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Seriously examining student voice

Students need to take full advantage of all present forums for student voice and be given more opportunities in determining the direction of the Malvern experience.

Malvern is at a crucial point in its history. Almost every day it seems like decisions are being made that are shaping the direction of the school. Students must have a valued and respected opinion in these decisions. Students play an integral role in daily campus life and will offer perspectives that teachers, administrators, alumni, and donors cannot.

In the past four years since the current seniors were freshman, we have moved away from traditional education into a hotly-debated 21st century learning style. We meant student-centered learning. Or project-based learning. We aren’t really sure what it’s called these days.

We cannot even begin to argue for more student voice, if we do not utilize the few opportunities we are given.

We got rid of our library. We became a tobacco-free campus. We ended the 9/11 ceremony tradition. We became totally Google-dependent. We unleashed a diversity initiative aimed at 20% racial diversity for the student body in 2019. We developed new building plans.

Administrators like Mr. Ron Algeo and Mr. Tim Dougherty do a great job of being available for students to voice their opinions. However, nearly every member of our Editorial Board believes that student input on serious topics related to our learning is seldom seriously considered.

There have been instances recently where student voice could have helped make administrative decisions – such as the booking of speakers, especially when controversial, like Jason Evert. Or when Malvern decided to change to diet sodas. Or when Malvern decided entrepreneurship should be incorporated into the curriculum. Or when Malvern considers how successful project-based learning is in implementation. Or when Malvern considers eliminating APs. Or when Malvern considers contract grading. Or inevitably when a transgender teacher or student wants to enter the Malvern community.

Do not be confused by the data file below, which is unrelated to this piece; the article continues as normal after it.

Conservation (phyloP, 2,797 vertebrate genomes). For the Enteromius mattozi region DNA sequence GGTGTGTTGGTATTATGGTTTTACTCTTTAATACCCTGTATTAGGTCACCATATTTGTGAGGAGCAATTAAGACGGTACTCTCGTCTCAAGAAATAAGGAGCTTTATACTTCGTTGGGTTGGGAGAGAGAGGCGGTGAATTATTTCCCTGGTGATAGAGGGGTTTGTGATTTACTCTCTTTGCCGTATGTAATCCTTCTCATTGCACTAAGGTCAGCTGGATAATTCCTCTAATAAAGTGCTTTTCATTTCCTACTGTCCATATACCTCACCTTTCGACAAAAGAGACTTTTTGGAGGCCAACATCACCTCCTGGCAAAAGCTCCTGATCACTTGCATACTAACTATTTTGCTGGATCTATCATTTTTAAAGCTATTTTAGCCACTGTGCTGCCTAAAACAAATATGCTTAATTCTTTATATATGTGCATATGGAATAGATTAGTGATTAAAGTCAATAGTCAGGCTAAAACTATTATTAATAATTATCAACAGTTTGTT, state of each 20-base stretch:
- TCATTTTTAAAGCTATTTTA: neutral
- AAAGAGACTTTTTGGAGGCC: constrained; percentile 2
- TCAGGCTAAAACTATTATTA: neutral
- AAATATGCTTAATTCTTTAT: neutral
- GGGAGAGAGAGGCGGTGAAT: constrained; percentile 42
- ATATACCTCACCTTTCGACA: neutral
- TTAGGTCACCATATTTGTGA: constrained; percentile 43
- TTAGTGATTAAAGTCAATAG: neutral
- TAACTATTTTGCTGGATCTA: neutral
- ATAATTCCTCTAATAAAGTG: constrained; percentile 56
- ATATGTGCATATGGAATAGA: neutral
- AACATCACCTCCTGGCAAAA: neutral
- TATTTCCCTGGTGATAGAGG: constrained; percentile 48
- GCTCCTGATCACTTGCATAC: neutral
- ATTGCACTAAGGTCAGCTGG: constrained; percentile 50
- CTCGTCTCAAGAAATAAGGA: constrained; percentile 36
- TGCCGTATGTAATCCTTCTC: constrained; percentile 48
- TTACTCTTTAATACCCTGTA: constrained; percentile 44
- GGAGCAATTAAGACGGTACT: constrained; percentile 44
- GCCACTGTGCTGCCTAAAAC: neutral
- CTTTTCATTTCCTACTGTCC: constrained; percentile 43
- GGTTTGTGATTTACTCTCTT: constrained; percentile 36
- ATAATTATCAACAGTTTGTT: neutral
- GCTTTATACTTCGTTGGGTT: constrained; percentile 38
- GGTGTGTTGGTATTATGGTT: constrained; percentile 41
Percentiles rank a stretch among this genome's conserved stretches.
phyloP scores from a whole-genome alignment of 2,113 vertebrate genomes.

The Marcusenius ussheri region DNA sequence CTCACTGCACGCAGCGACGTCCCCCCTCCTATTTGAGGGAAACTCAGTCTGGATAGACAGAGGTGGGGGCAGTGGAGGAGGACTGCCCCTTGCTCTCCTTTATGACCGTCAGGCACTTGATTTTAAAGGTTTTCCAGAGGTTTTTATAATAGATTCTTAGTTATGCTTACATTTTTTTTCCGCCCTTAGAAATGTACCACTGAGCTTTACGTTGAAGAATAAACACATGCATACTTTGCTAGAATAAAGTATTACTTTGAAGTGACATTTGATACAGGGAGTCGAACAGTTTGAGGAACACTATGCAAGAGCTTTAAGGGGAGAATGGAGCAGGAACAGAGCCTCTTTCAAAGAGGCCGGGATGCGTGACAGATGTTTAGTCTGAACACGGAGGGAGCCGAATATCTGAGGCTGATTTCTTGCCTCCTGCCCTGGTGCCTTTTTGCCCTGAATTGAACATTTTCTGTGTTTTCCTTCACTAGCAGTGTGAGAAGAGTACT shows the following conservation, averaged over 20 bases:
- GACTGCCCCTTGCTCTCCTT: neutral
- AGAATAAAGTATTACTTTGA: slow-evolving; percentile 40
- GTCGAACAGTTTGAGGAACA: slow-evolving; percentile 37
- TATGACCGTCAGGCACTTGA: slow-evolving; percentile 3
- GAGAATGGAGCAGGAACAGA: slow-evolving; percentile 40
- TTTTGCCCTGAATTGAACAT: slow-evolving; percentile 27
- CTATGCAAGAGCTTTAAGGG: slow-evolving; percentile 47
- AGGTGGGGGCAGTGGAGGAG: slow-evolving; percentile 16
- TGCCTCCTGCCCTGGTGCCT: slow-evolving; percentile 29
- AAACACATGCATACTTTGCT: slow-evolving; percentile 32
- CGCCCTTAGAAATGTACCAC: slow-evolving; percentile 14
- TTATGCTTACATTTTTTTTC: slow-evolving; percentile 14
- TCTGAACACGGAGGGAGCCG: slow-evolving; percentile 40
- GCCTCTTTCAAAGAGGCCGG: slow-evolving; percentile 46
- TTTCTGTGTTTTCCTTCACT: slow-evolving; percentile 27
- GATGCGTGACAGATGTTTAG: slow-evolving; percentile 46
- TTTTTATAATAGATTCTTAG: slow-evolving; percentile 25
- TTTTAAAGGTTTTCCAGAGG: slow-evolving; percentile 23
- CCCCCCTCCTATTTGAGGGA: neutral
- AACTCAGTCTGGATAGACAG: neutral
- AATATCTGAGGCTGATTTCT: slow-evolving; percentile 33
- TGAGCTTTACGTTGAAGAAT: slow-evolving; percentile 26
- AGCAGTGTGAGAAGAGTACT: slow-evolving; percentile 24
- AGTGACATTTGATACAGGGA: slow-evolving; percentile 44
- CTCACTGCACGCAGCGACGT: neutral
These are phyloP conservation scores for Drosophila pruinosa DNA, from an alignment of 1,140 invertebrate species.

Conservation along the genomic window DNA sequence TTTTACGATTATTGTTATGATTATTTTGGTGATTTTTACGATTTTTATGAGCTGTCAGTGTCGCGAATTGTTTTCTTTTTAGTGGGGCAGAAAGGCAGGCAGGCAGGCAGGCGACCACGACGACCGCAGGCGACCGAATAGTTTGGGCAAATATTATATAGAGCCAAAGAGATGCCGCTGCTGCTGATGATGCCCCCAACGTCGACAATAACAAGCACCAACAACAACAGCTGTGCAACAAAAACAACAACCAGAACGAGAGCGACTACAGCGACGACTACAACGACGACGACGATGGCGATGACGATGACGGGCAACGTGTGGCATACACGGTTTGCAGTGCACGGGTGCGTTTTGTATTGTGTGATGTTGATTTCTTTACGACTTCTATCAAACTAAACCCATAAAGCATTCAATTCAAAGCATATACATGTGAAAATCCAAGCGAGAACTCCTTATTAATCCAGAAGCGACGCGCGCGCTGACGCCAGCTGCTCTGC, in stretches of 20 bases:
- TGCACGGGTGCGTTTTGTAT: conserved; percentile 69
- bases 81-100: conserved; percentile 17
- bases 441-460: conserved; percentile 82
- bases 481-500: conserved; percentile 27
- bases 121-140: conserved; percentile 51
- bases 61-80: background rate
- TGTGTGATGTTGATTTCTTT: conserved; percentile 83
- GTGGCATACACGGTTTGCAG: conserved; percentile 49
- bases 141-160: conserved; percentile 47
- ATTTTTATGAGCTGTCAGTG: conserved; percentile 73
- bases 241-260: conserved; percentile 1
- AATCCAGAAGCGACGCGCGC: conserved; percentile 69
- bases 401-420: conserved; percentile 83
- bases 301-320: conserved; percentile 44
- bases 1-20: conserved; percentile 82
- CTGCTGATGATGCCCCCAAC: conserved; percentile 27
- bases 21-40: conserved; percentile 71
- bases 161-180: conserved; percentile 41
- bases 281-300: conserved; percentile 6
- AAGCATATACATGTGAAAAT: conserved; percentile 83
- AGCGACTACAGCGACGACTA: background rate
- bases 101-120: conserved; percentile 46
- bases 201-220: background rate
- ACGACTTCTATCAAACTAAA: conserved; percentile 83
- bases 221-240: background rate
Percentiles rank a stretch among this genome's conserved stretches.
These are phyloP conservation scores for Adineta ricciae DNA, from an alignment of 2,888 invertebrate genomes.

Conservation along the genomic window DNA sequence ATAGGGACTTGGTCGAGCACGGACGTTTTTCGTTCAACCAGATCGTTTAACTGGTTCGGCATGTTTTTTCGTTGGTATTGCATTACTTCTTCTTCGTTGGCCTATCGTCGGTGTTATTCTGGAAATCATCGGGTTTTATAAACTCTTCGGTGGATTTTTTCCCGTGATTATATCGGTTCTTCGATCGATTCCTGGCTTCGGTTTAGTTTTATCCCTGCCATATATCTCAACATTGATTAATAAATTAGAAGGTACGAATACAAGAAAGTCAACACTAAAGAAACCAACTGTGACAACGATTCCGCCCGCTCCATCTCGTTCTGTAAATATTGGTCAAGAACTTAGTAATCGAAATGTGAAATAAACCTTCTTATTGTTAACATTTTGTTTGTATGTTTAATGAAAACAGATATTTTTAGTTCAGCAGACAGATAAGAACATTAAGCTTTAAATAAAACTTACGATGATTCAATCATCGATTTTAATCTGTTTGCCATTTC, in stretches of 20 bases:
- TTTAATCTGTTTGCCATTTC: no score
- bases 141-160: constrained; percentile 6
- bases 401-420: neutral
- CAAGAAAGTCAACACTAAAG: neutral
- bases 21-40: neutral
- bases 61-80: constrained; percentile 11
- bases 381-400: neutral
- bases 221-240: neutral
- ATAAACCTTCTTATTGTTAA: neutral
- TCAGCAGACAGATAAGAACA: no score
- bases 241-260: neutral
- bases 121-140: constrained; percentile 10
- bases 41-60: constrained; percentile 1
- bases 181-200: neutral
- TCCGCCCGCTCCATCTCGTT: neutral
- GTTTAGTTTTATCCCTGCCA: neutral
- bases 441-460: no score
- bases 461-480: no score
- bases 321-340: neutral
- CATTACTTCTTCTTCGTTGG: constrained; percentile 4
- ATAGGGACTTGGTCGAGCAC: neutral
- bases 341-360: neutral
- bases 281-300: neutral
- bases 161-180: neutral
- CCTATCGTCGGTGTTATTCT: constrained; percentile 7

Currently, students have a few forums for student voice – limited mostly to Student Council, and this very paper.

The Blackfriar Chronicle is a great forum for student expression, but we aren’t close to perfect.

We hope more members of the community join conversations through letters to the editors, online comments, pitching ideas to our staff, or even joining us. Additionally, we will work to follow through with our proposals when our Editorial Board makes recommendations for the community.

Each month, we publish this column that is a collection of voices from a diverse group of students, yet we have rarely initiated change. We are working to make sure the monthly editorial is more than just a discussion starter.

Student Council is a great platform for direct student involvement in decisions. However, for the success of Student Council, students need to take it more seriously.

 

2015 Student Council Candidate Speeches

In recent years, the Student Council speeches have been the primary factor for students to decide on a candidate. Unfortunately, that forum was best described by current Vice President Ted Holleran in his speech who welcomed the Duffy audience to “The Malvern Prep Funniest Speech Contest.”

Brothers, we need to act with more responsibility. We should be electing a candidate based off of their ideas about the school and their merits to be a representative leader for the entire student body.

We cannot even begin to argue for more student voice, if we do not utilize the few opportunities we are given.

In addition, we propose that Student Council speeches should be replaced with a debate hosted by The Blackfriar Chronicle. In the real world, it is the function of the media to hold the government accountable. We think it would be beneficial for the students to hear the positions of the candidates on various Malvern-related issues.